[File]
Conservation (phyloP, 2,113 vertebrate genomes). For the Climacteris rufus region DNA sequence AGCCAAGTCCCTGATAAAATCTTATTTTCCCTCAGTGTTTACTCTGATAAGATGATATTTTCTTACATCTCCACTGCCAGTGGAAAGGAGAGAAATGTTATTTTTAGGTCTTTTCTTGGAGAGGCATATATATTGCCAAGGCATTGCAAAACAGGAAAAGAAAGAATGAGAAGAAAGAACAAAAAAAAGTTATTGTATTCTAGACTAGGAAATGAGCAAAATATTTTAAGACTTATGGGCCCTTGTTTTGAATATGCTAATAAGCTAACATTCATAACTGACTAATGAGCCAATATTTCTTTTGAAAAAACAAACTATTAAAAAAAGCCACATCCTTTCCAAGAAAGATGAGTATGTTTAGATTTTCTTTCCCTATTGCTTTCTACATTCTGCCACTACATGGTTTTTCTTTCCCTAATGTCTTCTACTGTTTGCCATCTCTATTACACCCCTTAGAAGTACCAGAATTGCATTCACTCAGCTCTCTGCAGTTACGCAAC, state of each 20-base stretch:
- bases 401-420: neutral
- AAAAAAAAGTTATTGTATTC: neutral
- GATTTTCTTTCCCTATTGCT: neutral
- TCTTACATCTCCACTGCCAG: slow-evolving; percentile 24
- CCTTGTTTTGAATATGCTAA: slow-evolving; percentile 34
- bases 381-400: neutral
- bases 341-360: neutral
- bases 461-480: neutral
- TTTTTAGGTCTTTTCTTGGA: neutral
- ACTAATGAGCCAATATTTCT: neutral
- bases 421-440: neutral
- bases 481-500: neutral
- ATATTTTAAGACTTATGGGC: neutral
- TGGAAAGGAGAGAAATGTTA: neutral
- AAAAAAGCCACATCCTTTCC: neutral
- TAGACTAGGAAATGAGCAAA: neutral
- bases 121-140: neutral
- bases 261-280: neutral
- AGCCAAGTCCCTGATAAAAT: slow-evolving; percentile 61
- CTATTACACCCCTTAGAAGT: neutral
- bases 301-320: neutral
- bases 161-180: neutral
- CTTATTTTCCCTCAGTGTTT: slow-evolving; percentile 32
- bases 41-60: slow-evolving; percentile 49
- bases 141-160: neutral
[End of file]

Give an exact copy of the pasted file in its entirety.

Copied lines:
Conservation (phyloP, 2,113 vertebrate genomes). For the Climacteris rufus region DNA sequence AGCCAAGTCCCTGATAAAATCTTATTTTCCCTCAGTGTTTACTCTGATAAGATGATATTTTCTTACATCTCCACTGCCAGTGGAAAGGAGAGAAATGTTATTTTTAGGTCTTTTCTTGGAGAGGCATATATATTGCCAAGGCATTGCAAAACAGGAAAAGAAAGAATGAGAAGAAAGAACAAAAAAAAGTTATTGTATTCTAGACTAGGAAATGAGCAAAATATTTTAAGACTTATGGGCCCTTGTTTTGAATATGCTAATAAGCTAACATTCATAACTGACTAATGAGCCAATATTTCTTTTGAAAAAACAAACTATTAAAAAAAGCCACATCCTTTCCAAGAAAGATGAGTATGTTTAGATTTTCTTTCCCTATTGCTTTCTACATTCTGCCACTACATGGTTTTTCTTTCCCTAATGTCTTCTACTGTTTGCCATCTCTATTACACCCCTTAGAAGTACCAGAATTGCATTCACTCAGCTCTCTGCAGTTACGCAAC, state of each 20-base stretch:
- bases 401-420: neutral
- AAAAAAAAGTTATTGTATTC: neutral
- GATTTTCTTTCCCTATTGCT: neutral
- TCTTACATCTCCACTGCCAG: slow-evolving; percentile 24
- CCTTGTTTTGAATATGCTAA: slow-evolving; percentile 34
- bases 381-400: neutral
- bases 341-360: neutral
- bases 461-480: neutral
- TTTTTAGGTCTTTTCTTGGA: neutral
- ACTAATGAGCCAATATTTCT: neutral
- bases 421-440: neutral
- bases 481-500: neutral
- ATATTTTAAGACTTATGGGC: neutral
- TGGAAAGGAGAGAAATGTTA: neutral
- AAAAAAGCCACATCCTTTCC: neutral
- TAGACTAGGAAATGAGCAAA: neutral
- bases 121-140: neutral
- bases 261-280: neutral
- AGCCAAGTCCCTGATAAAAT: slow-evolving; percentile 61
- CTATTACACCCCTTAGAAGT: neutral
- bases 301-320: neutral
- bases 161-180: neutral
- CTTATTTTCCCTCAGTGTTT: slow-evolving; percentile 32
- bases 41-60: slow-evolving; percentile 49
- bases 141-160: neutral